Freeing my phone!

Published 26 Jul 2013

Ever since I bought my phone (a Google Nexus) more than a year ago, I've been meaning to try "CyanogenMod":, a free software firmware for Android devices, and I finally got around to doing it yesterday. This project builds on top of the Android code that's publicly available and creates a new operating system with interesting new features (think a timer for the camera app, a fancy graphic calculator and a sound equalizer, for instance), while also maintaining closer contact with the community than Android and making it easier for contributors to get involved. The recent announcement of an "incognito mode": for running apps with limited permissions also spiked my interest -- I have given up on installing apps because I wasn't comfortable with their permission requirements several times in the past, and it seems mainstream apps are concerned with at least "99 problems": other than the user's privacy. I also took the opportunity to explore some interesting free software alternatives to popular apps I had been using on Android, and the results are pretty pleasant. Besides the features CyanogenMod adds on top of Android, I really like how I'm able to use it without logging in to my Google account -- things like having Google show traffic information on my phone for locations I had searched for on my laptop, while convenient, were also somewhat creepy and I couldn't help but feeling my every action was being recorded while on Android and associated univocably to me through my account. In that sense, the device feels more like it's actually mine now. I was initially surprised (and a little put off) by the fact that none of the Google apps I had become used to were present after booting into CyanogenMod, including the app store. Though it is possible to install these apps on top of CyanogenMod, I took this as an opportunity to play around with "F-Droid":, a repository for free software apps for Android. While I haven't had the time to fully explore it, I'm glad to say I found some gems among the replacements for my old apps, and I intend to keep using only free apps for as long as possible. Below are some of the app replacements I have found, and what I like about them. All of them can also be found at the official app store, so they're trivial to install for Android users as well. h3. APG This is an OpenPGP implementation for Android. It handles tasks such as creating, modifying and importing keys, and also encrypting and decrypting files and messages. Though it has a very simple (and, at times, confusing) user interface, the interesting bit about this app is how other apps can interact with it to enable encryption for their own data. While APG is capable of generating a new key pair, I chose to generate mine from my laptop and then import it into the device. So I started on the laptop by creating a key pair:
$ gpg --gen-key # follow the wizard to generate the keys
$ gpg --export-secret-key > secret.asc # export secret key to a file
$ gpg --send-keys --keyserver # send public key to a keyserver
And proceeded to move the secret key to the device with adb, after plugging it to the USB port (but any other method would do, of course):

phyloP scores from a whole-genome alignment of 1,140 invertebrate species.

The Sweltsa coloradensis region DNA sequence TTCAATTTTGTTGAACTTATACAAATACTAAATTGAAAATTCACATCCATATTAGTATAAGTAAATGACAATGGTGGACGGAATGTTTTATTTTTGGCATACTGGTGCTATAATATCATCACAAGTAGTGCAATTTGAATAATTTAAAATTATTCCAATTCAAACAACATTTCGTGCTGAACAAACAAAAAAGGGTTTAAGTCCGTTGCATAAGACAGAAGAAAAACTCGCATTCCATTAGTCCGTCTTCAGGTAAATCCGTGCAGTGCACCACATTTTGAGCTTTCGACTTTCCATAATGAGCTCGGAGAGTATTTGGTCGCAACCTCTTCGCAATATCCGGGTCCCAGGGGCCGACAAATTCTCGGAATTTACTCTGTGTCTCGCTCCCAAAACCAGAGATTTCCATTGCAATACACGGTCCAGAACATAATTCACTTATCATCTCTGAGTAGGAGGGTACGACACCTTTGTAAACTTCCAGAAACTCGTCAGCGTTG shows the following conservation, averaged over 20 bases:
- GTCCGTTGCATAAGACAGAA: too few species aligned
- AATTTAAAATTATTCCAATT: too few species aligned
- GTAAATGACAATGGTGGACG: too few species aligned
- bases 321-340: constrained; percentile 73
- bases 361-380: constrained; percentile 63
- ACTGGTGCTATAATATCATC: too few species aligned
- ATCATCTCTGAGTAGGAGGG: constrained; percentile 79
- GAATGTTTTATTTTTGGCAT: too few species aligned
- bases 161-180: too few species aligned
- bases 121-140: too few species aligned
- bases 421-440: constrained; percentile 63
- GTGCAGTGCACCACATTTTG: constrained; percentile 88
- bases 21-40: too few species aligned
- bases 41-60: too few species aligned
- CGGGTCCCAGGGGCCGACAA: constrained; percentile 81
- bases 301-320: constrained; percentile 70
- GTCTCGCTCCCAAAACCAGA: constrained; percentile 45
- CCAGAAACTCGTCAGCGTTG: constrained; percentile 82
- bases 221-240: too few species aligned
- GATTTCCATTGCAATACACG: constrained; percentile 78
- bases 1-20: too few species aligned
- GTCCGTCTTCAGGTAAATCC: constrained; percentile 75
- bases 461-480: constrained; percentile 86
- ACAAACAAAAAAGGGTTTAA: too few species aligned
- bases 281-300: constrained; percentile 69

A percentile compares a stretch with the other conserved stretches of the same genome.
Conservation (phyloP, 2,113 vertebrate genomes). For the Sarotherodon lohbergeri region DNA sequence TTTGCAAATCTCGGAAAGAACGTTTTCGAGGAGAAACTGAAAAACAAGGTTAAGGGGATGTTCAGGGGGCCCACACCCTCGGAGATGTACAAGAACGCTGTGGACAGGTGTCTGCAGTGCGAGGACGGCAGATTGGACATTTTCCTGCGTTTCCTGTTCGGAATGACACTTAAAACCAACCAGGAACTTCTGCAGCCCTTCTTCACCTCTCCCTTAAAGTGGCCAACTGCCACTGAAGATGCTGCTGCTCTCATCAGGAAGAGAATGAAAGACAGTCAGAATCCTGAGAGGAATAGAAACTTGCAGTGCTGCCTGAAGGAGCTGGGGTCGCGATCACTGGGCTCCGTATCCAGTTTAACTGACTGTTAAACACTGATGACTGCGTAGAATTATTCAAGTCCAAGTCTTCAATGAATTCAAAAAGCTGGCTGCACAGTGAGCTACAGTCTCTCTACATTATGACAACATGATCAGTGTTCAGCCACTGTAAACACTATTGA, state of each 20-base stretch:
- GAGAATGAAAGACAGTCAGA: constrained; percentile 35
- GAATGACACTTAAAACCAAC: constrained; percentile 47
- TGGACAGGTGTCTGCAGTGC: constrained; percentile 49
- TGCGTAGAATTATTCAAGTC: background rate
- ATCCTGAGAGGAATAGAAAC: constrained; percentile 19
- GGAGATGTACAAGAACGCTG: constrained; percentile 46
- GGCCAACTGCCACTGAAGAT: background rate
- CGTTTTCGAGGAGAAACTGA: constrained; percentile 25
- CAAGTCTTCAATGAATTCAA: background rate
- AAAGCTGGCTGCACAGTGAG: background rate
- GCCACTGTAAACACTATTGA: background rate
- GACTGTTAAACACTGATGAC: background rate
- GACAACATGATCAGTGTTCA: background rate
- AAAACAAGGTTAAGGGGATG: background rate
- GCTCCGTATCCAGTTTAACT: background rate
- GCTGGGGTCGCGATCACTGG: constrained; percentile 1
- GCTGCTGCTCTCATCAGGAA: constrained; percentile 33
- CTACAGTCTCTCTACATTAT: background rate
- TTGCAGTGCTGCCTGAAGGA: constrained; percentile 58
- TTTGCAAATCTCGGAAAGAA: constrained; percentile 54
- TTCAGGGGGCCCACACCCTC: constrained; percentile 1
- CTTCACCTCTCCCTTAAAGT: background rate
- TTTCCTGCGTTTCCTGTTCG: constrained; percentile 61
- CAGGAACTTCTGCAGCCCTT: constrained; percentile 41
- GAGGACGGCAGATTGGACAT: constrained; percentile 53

$ adb push secret.asc /storage/emulated/legacy/APG/secret.asc # move secret
$ rm secret.asc
I then followed the menus on APG to import and remove my copy of the private key and download my public key from the keyserver. h3. k9mail The email app "k9mail": is a very polished replacement for the GMail app that has everything you'd expect from a mail client, like automatic syncing, support for multiple accounts, notifications, and also some interesting configuration options, such as choosing a Quiet Time during which no notifications are issued, changing the color scheme, volume key navigation and split screen mode. It also looks pretty much like the GMail app with the default theme, so Android users should feel at home. The configuration process for new accounts is as easy as it gets, and most settings are guessed for GMail accounts. The only caveat was that, since I use two-factor authentication, I had to create an "application-specific password": instead of using my own GMail password. But to me the most interesting feature in k9mail is (you guessed it) its integration with APG, which makes it very easy to send and receive encrypted emails. Just type in a recipient's address, check the Encrypt checkbox and, if you already have that person's public key in APG (as identified by the email address), k9mail will handle the rest. Decrypting also only requires a button press. h3. Twidere Twidere is a very resourceful Twitter client. Though visually it's pretty much a clone of the official Twitter app, Twidere has tons of settings available under the hood. For example, it's possible to tweak the color of the notification light upon new notifications, filter out users or keywords from your timeline, or even fine-tune the DNS settings used by the app to find the API servers (perhaps Twitter is being blocked in your country?). The only caveat is that as of API version 1.1, which is used by the app, Twitter has somewhat restricted what third-party clients are able to do. There is a disclaimer in the opening screen with more details about what features Twidere can't offer because of that, but so far I haven't really missed anything. h3. Conclusion Though it has only been a day, I'm pretty happy with my move to CyanogenMod. I'll probably still miss some things over time (Google Maps will be sorely missed, for instance), but I'm happy to have gained some other unexpected and very appealing features in return.